Hacktivists with the online collective Anonymous have released a recording of a sensitive phone call between officials with the FBI, Scotland Yard and other foreign police agencies related to ongoing investigations into hacking.
The conference call, which occurred Jan. 17, focused on the continued investigative efforts against hacktivists associated with Anonymous, LulzSec, Antisec and other related groups. In addition to uploading the recording to YouTube, Anonymous also posted an email with the call-in details to Pastebin.
According to reports, the FBI has said the call “was intended for law enforcement officers only and was illegally obtained,” but FBI systems were not breached. A criminal investigation is reportedly underway to identify anyone involved in the incident. A report in the New York Times quoted an unnamed FBI official as stating that Anonymous had gained access to the call because a foreign police official invited to attend had forwarded the conference call invite to a personal account Anonymous had compromised.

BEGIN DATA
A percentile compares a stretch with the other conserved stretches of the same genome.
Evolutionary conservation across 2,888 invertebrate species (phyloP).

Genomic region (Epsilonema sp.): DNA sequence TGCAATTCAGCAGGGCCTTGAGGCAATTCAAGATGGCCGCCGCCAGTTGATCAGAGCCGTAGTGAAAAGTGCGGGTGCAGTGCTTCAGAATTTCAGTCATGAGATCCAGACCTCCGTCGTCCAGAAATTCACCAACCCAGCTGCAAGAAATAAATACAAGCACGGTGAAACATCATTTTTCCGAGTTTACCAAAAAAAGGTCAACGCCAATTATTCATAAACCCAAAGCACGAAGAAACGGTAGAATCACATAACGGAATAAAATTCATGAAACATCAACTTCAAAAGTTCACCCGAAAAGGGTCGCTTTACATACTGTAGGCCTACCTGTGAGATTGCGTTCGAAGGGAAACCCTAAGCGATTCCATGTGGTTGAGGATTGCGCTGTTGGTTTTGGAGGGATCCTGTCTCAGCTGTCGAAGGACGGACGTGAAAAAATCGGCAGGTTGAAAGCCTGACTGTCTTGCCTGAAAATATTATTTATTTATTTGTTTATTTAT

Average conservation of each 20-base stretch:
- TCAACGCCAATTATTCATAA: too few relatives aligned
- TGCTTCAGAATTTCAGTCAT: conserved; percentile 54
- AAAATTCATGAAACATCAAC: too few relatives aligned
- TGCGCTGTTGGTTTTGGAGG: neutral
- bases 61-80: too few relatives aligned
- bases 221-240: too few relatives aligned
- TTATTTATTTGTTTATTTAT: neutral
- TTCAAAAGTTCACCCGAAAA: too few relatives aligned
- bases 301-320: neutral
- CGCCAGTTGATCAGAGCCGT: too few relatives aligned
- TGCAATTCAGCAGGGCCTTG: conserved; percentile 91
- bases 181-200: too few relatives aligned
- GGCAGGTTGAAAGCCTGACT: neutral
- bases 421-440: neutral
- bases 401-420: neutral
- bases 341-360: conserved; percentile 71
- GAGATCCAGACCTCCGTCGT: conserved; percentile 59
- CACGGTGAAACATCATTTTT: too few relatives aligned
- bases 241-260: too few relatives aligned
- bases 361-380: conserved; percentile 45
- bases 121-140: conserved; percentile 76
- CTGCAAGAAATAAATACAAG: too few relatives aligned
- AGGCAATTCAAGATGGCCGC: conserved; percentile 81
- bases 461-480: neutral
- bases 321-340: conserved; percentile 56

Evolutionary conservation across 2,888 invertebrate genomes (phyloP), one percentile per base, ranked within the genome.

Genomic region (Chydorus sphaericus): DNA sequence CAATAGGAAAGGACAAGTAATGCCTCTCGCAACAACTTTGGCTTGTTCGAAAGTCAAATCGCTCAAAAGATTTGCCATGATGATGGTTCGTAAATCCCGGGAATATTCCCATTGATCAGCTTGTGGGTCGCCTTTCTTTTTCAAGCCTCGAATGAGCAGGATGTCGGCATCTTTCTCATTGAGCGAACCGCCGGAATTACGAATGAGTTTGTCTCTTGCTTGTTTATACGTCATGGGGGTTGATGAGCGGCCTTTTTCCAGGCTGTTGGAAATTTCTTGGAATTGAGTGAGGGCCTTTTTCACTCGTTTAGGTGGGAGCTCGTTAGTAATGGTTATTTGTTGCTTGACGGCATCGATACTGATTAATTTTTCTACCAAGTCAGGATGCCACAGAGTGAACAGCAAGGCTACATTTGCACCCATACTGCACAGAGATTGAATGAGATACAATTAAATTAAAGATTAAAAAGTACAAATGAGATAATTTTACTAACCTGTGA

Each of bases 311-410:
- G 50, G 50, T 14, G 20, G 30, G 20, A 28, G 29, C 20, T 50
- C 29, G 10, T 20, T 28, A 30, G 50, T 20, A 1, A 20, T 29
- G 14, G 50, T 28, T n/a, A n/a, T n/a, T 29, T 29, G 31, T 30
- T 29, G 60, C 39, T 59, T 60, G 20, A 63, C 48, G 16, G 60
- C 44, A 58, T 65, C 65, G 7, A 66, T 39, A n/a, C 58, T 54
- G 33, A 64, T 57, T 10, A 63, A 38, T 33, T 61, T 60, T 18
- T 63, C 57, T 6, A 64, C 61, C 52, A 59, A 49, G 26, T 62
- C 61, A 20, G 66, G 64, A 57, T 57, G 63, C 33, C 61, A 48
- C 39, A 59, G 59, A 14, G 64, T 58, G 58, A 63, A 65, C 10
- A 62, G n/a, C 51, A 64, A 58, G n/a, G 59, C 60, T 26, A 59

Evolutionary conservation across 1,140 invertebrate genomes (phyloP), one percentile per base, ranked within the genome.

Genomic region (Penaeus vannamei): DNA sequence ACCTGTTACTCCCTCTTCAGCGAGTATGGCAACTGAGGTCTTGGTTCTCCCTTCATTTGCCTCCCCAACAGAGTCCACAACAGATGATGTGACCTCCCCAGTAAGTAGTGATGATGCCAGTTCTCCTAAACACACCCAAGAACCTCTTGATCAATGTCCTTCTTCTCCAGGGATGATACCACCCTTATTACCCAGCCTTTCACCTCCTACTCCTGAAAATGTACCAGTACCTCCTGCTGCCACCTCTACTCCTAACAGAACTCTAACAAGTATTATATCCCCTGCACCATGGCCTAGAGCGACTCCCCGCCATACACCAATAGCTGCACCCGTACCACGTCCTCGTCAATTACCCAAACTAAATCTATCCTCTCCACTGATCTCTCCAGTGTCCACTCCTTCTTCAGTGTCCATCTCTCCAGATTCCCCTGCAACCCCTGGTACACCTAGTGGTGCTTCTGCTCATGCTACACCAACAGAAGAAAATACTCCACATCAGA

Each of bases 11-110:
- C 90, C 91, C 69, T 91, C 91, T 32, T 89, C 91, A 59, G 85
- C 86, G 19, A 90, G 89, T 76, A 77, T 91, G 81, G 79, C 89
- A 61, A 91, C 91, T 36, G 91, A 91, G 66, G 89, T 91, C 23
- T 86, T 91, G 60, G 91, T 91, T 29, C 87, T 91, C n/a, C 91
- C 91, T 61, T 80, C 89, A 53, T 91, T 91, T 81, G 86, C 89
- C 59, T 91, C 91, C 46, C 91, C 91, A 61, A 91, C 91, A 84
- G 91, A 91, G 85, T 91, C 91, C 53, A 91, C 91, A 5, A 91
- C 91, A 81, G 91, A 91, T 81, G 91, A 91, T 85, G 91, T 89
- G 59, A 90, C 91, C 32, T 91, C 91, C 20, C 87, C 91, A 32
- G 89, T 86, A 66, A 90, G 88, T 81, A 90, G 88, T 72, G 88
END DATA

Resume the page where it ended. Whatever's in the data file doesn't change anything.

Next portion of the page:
“Whoever has uploaded the recording of the conference call has bleeped out names of some alleged hackers who have not yet been apprehended (leaving just their nicknames audible) but others are named in the call,” noted Graham Cluley, senior technology consultant with Sophos, in a blog post. “For instance, Jake Davis (suspected by the authorities of being “Topiary”, the public face of the Anonymous and LulzSec hacktivist groups) and Ryan Cleary (who is alleged to have launched a DDoS attack on the Serious Organised Crime Agency’s website), are clearly named and their cases discussed.”
The leak of the phone call is just one of a string incidents tied to Anonymous during the past 24 hours. Members of the group were also linked to attacks on websites belonging to the Salt Lake City and Boston police departments, as well as the site of law firm Puckett & Faraj, PLLC. According to reports, hackers stole more than 3GB of documents from the firm related to the case of U.S. Marine Frank Wuterich, who recently pleaded guilty to charges relating to the killing of civilians in Haditha, Iraq, in 2005.